North Korea's failed Olympians hope to avoid dangerous consequences

As North Koreans return home this week from the Pyeongchang Winter Games, possibly without any medals, Olympians hope to avoid the gulags — a fate the losers of the 1966 World Cup are believed to have experienced.

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Twenty-two North Koreans participated in the 2018 Olympics, with the support of the nation’s handpicked cheering squad, for the regime’s ninth representation in a Winter Games.

Competing in figure skating, skiing and ice hockey — as part of a joint team with South Korea — the country has failed to medal in any event, surely disappointing leader Kim Jong Un, whose family allegedly sentenced the failed World Cup athletes to concentration camps for the loss.

The North Korean team which lost in the 1966 World Cup was allegedly sentenced to concentration camps for the loss.  (Syndication International/Mirrorpix/Newscom via ZUMA Press)

A survivor of the North Korea gulags, according to the U.K.’s Daily Star, wrote about meeting the World Cup squad at the Yodok gulag, where the team reportedly said they were imprisoned for losing 5-3 to Portugal.

In 2010, the losing North Korea World Cup team reportedly endured a six-hour “grand debate” in which they were criticized for their “betrayal of the trust of Kim Jong Un," South Korean newspaper The Chosun Ilbo reported.

“Considering the high hopes North Koreans had for the World Cup, the regime could have done worse things to the team than just reprimand them for their ideological shortcomings," an intelligence source told the outlet at the time.

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"In the past, North Korean athletes and coaches who performed badly were sent to prison camps,” the source added.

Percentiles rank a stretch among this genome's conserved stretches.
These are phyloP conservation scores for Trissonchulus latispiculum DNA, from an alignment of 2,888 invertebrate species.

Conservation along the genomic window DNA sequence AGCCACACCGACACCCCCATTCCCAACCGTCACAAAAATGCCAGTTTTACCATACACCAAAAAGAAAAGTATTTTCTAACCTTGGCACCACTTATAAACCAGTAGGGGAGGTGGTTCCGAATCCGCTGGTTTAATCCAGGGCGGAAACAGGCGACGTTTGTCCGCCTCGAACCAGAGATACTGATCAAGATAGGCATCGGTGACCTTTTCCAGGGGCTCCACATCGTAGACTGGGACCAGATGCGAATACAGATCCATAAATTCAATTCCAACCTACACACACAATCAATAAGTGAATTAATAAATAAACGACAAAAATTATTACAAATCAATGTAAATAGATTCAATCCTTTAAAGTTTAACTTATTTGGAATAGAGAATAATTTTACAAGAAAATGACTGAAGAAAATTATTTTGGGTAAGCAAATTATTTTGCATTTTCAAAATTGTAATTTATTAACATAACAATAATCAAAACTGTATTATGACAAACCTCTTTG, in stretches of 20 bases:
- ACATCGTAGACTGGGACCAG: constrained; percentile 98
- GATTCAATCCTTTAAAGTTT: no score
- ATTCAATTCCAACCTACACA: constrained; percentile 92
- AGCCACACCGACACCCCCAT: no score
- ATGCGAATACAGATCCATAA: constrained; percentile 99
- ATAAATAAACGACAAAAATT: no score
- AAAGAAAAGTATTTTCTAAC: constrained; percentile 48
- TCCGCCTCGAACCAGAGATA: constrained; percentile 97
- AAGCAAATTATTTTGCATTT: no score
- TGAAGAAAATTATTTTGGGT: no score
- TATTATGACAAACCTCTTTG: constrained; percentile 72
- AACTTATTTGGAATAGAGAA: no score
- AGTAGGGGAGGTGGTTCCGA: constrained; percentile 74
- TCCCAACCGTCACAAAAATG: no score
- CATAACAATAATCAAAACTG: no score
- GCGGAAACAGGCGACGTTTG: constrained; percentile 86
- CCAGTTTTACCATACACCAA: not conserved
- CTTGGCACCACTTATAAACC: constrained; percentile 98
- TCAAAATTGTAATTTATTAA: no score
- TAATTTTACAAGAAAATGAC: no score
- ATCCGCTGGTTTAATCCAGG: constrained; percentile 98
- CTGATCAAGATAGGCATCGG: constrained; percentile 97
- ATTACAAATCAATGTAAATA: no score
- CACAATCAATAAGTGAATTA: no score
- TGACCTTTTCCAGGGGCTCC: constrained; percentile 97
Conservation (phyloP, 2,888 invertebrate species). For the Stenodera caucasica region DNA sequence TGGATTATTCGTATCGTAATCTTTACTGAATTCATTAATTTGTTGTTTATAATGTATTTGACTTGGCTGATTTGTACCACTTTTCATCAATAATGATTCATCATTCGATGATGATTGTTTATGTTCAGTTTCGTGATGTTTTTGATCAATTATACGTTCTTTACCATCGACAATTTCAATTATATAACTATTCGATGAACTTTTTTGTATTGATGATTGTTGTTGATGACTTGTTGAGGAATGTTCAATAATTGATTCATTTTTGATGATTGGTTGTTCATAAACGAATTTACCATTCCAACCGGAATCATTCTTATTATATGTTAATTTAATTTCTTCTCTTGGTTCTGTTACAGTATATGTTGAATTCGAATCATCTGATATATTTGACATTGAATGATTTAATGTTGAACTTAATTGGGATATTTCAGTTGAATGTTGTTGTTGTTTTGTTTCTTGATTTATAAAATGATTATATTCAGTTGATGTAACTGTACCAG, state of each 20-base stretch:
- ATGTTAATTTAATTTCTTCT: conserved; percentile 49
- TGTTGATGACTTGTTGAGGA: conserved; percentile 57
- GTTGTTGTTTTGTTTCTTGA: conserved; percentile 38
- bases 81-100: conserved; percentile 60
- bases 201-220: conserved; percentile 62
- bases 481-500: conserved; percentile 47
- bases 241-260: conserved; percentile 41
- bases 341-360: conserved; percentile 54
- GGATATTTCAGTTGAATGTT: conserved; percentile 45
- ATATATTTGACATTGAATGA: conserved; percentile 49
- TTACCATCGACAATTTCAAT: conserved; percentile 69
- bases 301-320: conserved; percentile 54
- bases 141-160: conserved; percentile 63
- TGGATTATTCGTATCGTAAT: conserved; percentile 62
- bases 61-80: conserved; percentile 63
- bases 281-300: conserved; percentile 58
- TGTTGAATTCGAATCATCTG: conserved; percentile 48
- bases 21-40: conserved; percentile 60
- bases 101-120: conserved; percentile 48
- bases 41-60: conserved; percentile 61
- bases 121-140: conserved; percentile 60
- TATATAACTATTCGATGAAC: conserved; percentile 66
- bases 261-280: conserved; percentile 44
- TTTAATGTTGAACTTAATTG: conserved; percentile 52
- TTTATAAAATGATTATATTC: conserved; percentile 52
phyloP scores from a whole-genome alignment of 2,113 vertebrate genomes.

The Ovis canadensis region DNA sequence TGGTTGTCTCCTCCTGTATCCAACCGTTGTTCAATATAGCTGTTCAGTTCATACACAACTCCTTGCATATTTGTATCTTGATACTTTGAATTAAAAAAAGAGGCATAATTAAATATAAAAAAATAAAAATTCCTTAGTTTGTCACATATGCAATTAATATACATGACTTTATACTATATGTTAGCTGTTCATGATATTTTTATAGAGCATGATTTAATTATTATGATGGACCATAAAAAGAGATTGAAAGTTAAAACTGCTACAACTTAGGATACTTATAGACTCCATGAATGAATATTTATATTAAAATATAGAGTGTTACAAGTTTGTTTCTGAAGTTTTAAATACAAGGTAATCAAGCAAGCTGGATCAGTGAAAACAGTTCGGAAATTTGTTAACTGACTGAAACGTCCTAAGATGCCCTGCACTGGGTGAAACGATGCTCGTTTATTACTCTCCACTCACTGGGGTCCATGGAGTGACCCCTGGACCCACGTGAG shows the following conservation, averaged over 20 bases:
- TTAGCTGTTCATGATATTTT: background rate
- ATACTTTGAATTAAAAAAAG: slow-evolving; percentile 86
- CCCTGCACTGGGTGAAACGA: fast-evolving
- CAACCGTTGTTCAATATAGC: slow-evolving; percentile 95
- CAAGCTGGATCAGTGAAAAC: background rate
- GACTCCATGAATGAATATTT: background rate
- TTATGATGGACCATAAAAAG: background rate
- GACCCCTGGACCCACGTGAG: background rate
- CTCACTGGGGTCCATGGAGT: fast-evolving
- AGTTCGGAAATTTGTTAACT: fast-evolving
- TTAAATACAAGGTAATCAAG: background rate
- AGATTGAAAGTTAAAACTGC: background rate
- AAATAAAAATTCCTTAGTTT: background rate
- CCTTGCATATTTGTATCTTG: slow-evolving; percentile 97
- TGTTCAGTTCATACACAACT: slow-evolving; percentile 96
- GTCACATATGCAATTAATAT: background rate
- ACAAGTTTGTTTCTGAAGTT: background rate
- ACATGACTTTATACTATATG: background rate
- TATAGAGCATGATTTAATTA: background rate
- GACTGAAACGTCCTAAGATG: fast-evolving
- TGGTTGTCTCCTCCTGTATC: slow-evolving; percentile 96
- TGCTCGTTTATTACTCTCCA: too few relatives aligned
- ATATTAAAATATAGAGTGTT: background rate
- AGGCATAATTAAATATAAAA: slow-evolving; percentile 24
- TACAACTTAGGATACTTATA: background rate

North Korea has only won two Winter Olympic medals: a silver and a bronze, in speedskating and short-track speedskating. Kim has long pushed for stronger athletes, and in 2015 vowed to improve the country’s lackluster record.

North Korean cheerleaders, pictured here at the 2018 Olympic Games, are reportedly handpicked by Kim Jong Un and North Korean officials.  (ZUMA Press)

In a statement titled "Let Us Usher in a New Golden Age of Building a Sports Power in the Revolutionary Spirit of Paektu,” Kim called on the ruling party to help athletes win at the Olympics, world championships and other international contests.

"Only sportspeople can cause the flag of our republic to be hoisted in the sky of other countries in peace time," the statement said.

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But the North was apparently unprepared for this year’s Games as the country didn’t even have a roster ready until January.

Only two of the 22 athletes that ended up coming to the Olympics had qualified in pre-Games' competitions. It entered seven men and 15 women. All but three of the women were on the joint ice hockey team, which gave up 22 goals and scored just once in its first four games.

With so few athletes prepared when Kim announced on New Year's Day that he wanted to send a delegation to the Games, the North instead dispatched more than 140 musicians, a demonstration taekwondo team, the 229-woman strong cheering squad and 21 journalists, despite the Olympics having received virtually no coverage back home in the North.

North Korea's Jin Ok (32), of the combined Koreas team, joins teammates Park Yoonjung (23), Park Ye-eun (11), Kim Selin (8), and Kim Heewon (12) during the third period of the classification round of the women's hockey game at the 2018 Winter Olympics in Gangneung, South Korea, Sunday, Feb. 18, 2018. Switzerland won 2-0.  (AP Photo/Frank Franklin II)

But, despite their losses thus far, North Korea might have a chance to medal.

Jong Kwang Bom, 16, is entered to compete in Tuesday’s men’s 500-meters short track speed skating race.

The Associated Press contributed to this report.